Augmented reality is gaining ground in spinal surgery

Augmented reality is rapidly evolving in image-guided spinal surgery, but challenges still remain, according to a report published September 18 in Operative Techniques in Orthopaedics.

Researchers led by Antoinette Charles from Duke University in Durham, NC,  found that this technology can provide surgeons the opportunity to achieve better anatomic approximation and increased precision, as well as better benefit patients. However, it still needs to overcome the hurdles of limited training, difficulty, and cost burden among others for the technology’s advanced imaging capabilities.

“Continued research, development, and collaboration between surgeons, engineers, and technology companies are essential to unlock the full potential of augmented reality in orthopedic surgery,” Charles and co-authors wrote.

Augmented reality, which incorporates virtual elements onto a user's real-world surroundings, has emerged in recent years as a potential method for improving outcomes and user experience for complex spinal surgeries. While reviews that evaluate the technology’s use in this area exist, the researchers noted that these don’t focus on in-depth patient outcomes or factors that play into the challenges associated with using augmented reality.

Charles and team members sought to summarize the different types of recent augmented reality studies in relation to spinal surgery. This includes evaluating the clinical outcomes and technical outcomes of the technology, as well as understanding its application in this area.

The team included 16 studies in its analysis. This included eight prospective cohort studies, three cross-sectional studies, two retrospective cohort studies, one prospective randomized control trial, one case series, and one retrospective case series. Two of the studies involved human cadavers, and one study focused on resident and attending surgeon performance. The team reported that the study duration ranged from two to 52 months with an average duration of 12.6 months.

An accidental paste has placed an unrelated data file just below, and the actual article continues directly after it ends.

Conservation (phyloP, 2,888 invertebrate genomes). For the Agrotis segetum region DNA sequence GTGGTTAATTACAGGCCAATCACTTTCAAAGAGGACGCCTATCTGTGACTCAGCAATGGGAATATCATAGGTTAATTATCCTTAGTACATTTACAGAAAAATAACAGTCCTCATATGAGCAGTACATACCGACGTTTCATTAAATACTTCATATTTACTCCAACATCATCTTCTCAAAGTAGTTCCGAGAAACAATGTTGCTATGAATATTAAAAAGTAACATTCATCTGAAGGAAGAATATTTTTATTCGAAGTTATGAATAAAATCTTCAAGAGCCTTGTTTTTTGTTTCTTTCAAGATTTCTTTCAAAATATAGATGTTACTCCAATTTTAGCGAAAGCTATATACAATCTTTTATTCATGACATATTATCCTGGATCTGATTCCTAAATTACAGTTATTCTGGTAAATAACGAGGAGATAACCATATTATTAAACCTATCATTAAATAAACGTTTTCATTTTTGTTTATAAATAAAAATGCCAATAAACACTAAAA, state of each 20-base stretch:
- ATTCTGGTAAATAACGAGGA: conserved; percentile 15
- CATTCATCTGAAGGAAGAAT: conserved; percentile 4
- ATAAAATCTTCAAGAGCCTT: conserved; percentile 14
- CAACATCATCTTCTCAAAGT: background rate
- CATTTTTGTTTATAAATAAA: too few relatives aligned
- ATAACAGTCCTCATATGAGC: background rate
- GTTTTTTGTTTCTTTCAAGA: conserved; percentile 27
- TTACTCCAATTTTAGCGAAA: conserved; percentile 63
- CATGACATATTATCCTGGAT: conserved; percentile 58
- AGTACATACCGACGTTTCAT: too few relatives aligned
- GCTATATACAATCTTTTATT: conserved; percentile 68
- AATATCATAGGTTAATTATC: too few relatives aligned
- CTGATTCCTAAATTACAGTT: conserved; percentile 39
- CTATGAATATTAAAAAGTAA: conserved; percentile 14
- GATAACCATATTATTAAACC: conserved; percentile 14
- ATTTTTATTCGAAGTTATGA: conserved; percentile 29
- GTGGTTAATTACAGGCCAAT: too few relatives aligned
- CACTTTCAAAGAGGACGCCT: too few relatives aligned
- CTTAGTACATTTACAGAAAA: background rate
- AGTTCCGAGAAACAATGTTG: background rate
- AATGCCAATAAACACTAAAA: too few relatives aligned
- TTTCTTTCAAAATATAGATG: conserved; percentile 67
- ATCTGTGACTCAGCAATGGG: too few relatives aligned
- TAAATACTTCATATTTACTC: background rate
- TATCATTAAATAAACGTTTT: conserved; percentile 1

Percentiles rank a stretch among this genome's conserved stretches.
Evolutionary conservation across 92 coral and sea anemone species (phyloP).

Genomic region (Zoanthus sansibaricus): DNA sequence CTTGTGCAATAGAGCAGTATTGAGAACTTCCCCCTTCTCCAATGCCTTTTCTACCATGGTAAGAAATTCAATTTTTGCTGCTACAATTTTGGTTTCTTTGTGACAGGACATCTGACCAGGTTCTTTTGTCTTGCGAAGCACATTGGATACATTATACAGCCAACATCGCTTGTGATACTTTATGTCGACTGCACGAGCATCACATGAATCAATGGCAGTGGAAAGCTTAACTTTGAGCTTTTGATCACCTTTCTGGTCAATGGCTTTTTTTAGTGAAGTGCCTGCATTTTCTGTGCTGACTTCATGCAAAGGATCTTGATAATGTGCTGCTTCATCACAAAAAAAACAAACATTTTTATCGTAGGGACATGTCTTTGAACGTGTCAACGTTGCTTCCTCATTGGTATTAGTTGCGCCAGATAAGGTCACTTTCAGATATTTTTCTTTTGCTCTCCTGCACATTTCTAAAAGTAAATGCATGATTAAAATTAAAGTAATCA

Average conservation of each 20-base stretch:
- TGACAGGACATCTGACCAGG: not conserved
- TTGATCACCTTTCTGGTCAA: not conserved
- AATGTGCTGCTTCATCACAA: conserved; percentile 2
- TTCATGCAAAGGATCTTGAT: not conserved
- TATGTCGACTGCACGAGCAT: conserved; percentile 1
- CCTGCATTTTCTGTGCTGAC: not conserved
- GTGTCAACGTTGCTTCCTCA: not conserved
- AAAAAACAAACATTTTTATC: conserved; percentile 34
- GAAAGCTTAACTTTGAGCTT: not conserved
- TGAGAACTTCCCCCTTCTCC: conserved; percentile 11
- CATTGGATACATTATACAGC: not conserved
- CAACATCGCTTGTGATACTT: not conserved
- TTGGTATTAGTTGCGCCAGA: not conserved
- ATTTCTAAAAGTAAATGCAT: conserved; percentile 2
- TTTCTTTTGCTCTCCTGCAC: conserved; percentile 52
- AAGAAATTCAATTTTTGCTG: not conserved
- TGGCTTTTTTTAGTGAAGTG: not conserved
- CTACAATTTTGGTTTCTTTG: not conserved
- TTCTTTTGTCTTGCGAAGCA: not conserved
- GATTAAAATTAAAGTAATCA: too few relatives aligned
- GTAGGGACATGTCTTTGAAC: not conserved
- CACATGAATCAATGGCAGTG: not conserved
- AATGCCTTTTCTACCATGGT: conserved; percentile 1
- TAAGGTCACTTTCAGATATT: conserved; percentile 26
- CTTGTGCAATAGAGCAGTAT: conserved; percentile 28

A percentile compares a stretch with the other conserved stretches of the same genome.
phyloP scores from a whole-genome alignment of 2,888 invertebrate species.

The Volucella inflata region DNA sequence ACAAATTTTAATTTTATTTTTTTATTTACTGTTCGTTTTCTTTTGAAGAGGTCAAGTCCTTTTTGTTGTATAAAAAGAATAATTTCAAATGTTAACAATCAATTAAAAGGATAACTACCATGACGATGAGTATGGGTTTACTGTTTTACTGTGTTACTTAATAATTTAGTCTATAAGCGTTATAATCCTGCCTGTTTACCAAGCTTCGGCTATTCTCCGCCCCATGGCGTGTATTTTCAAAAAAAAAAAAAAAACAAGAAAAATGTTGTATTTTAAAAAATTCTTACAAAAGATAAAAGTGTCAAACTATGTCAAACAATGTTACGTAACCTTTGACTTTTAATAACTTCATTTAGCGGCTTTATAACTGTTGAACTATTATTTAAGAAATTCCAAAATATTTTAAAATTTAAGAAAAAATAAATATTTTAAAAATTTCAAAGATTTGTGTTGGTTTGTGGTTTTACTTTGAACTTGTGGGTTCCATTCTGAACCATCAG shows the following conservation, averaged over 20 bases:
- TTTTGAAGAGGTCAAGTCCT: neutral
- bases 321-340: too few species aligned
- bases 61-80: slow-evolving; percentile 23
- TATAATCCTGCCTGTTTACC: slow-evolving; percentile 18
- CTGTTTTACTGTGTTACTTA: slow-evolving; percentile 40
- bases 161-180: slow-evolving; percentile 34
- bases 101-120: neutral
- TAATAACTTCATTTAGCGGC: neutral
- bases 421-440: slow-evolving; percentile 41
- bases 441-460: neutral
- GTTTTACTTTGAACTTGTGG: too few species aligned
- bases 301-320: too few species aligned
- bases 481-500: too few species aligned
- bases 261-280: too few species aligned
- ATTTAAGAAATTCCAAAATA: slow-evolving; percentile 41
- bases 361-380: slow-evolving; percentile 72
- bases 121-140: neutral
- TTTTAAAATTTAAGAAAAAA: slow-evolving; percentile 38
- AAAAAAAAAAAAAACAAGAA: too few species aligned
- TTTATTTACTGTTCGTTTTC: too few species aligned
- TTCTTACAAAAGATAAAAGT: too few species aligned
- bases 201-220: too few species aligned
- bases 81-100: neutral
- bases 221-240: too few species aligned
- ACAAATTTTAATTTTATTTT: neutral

The researchers found no reported intraoperative complications in the studies. They also found that two studies reported a length of stay ranging from 4.1 to 5.5 days. Additionally, one study found that the augmented reality surgery group had a significantly shorter length of stay compared with the control.

For technical outcomes, the team found that five of the total studies reported on the accuracy of screw placement, which ranged from 94.1% to 100%. Also, three of the studies examined registration error, with averages ranging from 0.84 mm to 1 mm. Another three studies reported lower radiation doses compared to the control.

Finally, the researchers investigated augmented reality’s applicability. They found that one study reported the cost of the technology, which ranged from $4,000 to $30,000 per year to purchase the head-mounted device and to use the related software. Six studies analyzed surgeon satisfaction and reported that surgeons overall enjoyed using the technology. However, the surgeons also reported mixed feelings on wearability and comfort. One study also indicated that using augmented reality led to significantly increased time in 3D image rendering.

The study authors suggested that based on the published literature, augmented reality can improve spinal surgery outcomes, as well as serve as a valuable educational tool. However, to overcome the current challenges, the technology will rely on more optimization for users, patients, and healthcare systems. The authors called for more evidence on augmented reality’s use and development, to be gathered in a standardized manner.

“Once this is established, more extensive multi-centered studies on this technology should be pursued,” they wrote. “Together, these considerations provide a multifaceted approach to improving the overall accessibility of augmented reality, which is critical to its eventual success and further implementation in spine surgery.”

The full report can be found here.